Grace Aguilar's major religious work, The Spirit of Judaism, was published under the editorship of Rabbi Isaac Leeser of Philadelphia, the foremost spokesman of traditional Judaism in America and perhaps in the English-speaking world. It was widely read by Christians, as well as by Jews, and it was commonly awarded as a Sunday School prize.

Her emphasis on spirituality and the primacy of the Bible, with a lesser emphasis on rabbinic lore, has been described as a kind of Jewish Protestantism and a forerunner of Reform Judaism, which had not yet made significant inroads into England. Yet she adhered to the practice of Jewish ritual and prayer, to the use of the Hebrew language, and to the inevitability of the return of the Hebrew nation to the land of Israel.

Grace Aguilar deflated the view of the evangelists that Judaism was a religion for men only. She noted the rights of women promulgated in the Hebrew Bible and the central role of women in Biblical history. Although far removed from today's feminist movement, she promoted an appropriate Victorian role for women centered in the home with responsibility for the religious and ethical education of her children. Women were expected to be well versed in religious practice, in the Hebrew language, and the Hebrew Bible. They were not only perceived to be equal to men in the eyes of God, but, because of their spiritual nature, they were even more deserving of God's love.

To promote this view, she wrote the two-volume Women of Israel, in which, in addition to the Hebrew Bible and Josephus, she borrowed heavily from oral tradition sources. Virtually every Biblical and historical figure from Eve to Herod's wife, Berenice, is covered. In each instance, she argued a providential role for women, which was not only equal to that of men but was uniquely feminine.

Thus, Moses's mother, Joachabed, not only heroically saved him from death as a condemned infant, but Grace Aguilar presumed that she tended Moses well into childhood, and that" it was in those years he had passed with his own mother [that] his character had been formed, his principles fixed, his religion obtained ... we must infer ... that her influence ... endowed him with that feeling of patriotism which bade him rise up against the Egyptian who was smiting an Israelite ... [and] ultimately create a religion and a nation."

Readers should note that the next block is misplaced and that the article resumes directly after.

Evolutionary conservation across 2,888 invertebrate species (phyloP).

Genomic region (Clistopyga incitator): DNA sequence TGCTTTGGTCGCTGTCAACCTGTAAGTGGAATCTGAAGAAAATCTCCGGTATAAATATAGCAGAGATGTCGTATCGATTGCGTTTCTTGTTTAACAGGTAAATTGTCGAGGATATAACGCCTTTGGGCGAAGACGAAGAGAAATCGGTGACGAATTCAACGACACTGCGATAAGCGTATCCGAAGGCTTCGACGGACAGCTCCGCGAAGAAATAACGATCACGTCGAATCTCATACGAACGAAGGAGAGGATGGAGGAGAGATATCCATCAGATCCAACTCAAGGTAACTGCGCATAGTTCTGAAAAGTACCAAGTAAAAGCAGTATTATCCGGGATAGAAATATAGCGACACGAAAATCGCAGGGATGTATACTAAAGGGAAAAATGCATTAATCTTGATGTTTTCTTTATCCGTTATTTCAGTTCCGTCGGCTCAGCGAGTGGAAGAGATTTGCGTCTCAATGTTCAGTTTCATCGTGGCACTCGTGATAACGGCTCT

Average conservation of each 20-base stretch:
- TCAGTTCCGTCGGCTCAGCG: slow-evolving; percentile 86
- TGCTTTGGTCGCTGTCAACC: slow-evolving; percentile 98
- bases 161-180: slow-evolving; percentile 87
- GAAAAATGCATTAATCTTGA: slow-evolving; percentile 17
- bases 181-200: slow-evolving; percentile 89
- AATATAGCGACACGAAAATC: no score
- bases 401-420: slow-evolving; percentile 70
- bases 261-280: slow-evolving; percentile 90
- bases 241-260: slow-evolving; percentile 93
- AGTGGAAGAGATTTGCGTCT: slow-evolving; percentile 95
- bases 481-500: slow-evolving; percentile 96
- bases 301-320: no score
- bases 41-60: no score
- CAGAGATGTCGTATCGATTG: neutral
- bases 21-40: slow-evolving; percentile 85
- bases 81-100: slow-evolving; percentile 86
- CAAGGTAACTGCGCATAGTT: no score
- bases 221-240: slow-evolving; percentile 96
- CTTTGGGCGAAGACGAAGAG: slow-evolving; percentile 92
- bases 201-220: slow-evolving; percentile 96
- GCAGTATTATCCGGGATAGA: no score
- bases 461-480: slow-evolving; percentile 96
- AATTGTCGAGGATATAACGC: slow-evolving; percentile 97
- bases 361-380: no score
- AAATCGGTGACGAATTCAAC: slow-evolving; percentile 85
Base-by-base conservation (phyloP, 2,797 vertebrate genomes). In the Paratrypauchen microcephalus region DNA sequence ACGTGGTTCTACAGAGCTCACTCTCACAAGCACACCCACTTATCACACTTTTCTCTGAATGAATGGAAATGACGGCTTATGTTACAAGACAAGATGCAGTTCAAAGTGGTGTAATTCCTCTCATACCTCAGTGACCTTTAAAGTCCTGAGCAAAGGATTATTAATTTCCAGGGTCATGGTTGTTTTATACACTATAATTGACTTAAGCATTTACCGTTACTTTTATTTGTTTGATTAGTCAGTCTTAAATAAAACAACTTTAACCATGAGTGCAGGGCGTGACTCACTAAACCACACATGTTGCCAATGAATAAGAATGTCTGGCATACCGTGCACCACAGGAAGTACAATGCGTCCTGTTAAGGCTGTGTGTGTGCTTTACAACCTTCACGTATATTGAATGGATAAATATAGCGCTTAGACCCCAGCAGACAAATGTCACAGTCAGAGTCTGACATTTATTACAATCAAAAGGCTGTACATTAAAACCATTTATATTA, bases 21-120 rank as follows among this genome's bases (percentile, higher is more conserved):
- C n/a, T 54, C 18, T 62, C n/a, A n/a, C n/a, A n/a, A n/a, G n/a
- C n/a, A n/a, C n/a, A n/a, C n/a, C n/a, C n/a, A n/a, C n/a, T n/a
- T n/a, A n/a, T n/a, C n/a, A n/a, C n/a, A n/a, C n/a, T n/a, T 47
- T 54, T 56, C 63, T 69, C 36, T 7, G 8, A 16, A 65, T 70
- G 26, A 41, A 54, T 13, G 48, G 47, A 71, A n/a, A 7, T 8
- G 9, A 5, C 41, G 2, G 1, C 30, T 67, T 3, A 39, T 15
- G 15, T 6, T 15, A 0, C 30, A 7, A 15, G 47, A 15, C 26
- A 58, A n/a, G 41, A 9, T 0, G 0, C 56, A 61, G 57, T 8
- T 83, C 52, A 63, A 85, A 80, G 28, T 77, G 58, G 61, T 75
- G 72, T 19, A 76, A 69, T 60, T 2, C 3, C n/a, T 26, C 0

In The Jewish Faith, she composes a series of letters to a fictional young Jewess living "in a small country town, almost entirely surrounded by Christians, and where our Jewish brethren, I fear, are little likely to elevate our holy faith in your mind." Aguilar attempts to fortify the young person against the temptation to abandon her faith by establishing its spiritual superiority, an aspect of Judaism she feels may have been neglected by "our Jewish brethren."

In a number of essays, she notes how mistranslations of the Hebrew Bible by Christians have suggested predictions and prophesies that support Christian dogma. Her proposal that there be a more accurate English translation inspired Rabbi Leeser to translate the Pentateuch, and Abraham Benisch, the longstanding editor of The Jewish Chronicle, to do the same for the entire Hebrew Bible.

Her History of the Jews in England, written for the widely distributed Chambers' Miscellany, was the first such history by a Jew; it laid the groundwork for Anglo-Jewish histories to follow. It traced the vicissitudes of the Jews in England from earliest times to the present, where "the Jews are still considered aliens and foreigners.... Yet, they are in fact, Jews only in religion ... Englishmen in everything else."